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Other titles in the Femmes Fatales: Women Write Pulp series:
Women's Barracksby Tereska Torres
Synopses & Reviews
Originally published in 1950, this account of life among female Free French soldiers in a London barracks during World War II sold four million copies in the United States alone and many more millions worldwide.
The novel is based on the real-life experiences of the author, Tereska Torres, who escaped from occupied France. She arrived as a refugee in London and joined other exiles enlisting in Charles de Gaulle’s army, then stationed in Britain awaiting an invasion of their homeland by Allied forces. But Women’s Barracks is no ordinary war story. The grim world of an urban military barracks became the setting for one of the steamiest novels of its time. Leaving “normal” civilian life behind, the women enter an all-female realm, where passionate attachments soon form—between older, experienced women and young innocents, between butch officer types and their femmes subordinates. And for those with more traditional leanings, there was a city full of soldiers to be had— sometimes two or three at a time.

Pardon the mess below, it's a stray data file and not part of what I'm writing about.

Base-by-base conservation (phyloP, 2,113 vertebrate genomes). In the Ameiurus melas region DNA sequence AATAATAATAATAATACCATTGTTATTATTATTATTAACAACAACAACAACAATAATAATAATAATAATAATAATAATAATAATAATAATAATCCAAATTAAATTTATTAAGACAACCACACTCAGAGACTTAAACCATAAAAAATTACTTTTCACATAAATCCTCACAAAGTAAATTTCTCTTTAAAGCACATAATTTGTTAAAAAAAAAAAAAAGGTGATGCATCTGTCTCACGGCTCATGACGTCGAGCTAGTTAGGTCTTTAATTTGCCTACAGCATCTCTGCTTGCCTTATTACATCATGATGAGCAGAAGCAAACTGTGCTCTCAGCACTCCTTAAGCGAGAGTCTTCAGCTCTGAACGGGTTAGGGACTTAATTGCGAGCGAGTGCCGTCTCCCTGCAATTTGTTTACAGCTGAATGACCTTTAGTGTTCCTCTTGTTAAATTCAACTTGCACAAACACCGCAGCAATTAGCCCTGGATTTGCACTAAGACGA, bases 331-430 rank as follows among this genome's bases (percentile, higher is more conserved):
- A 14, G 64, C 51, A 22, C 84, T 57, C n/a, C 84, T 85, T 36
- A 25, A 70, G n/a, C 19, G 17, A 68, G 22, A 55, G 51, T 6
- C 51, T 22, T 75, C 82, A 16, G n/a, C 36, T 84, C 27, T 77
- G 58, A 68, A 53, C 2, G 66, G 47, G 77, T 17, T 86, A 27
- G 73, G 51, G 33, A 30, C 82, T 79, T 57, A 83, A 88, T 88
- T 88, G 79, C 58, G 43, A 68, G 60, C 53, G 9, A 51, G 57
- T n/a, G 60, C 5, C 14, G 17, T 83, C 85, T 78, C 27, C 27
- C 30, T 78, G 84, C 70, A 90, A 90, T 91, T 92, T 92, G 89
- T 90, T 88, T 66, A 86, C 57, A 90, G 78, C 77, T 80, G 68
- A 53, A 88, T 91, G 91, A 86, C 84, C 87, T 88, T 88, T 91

As the Blitz rains down over London, taboos are broken, affairs start and stop and hearts are won and lost. Torres dutifully relates the erotic adventures of her comrades with an equal sympathy toward straight and gay relationships that was unusual for its time.
Despite a tone that is frank rather than lurid, Women’s Barracks was banned for obscenity in several states. It was also denounced by the House Select Committee on Current Pornographic Materials in 1952 as an example of how the paperback industry was “promoting moral degeneracy.” But in spite of such efforts—or perhaps, in part, because of them—the novel became a record-breaking bestseller and inspired a whole new genre: lesbian pulp.
Steamy, sensitive, and skillfully written page-turner was the first lesbian pulp--and a 4-million-copy bestseller.
About the Author
Born in 1923, Torres escaped Nazi-occupied France in 1940 and became a secretary to Free French leader Charles DeGaulle in London. Over her long career, she wrote some 20 books, with translations published here by Knopf, Dell, Simon and Schuster. Torres married the American literary figure Meyer Levin during the war; he would later translate many of her novels.
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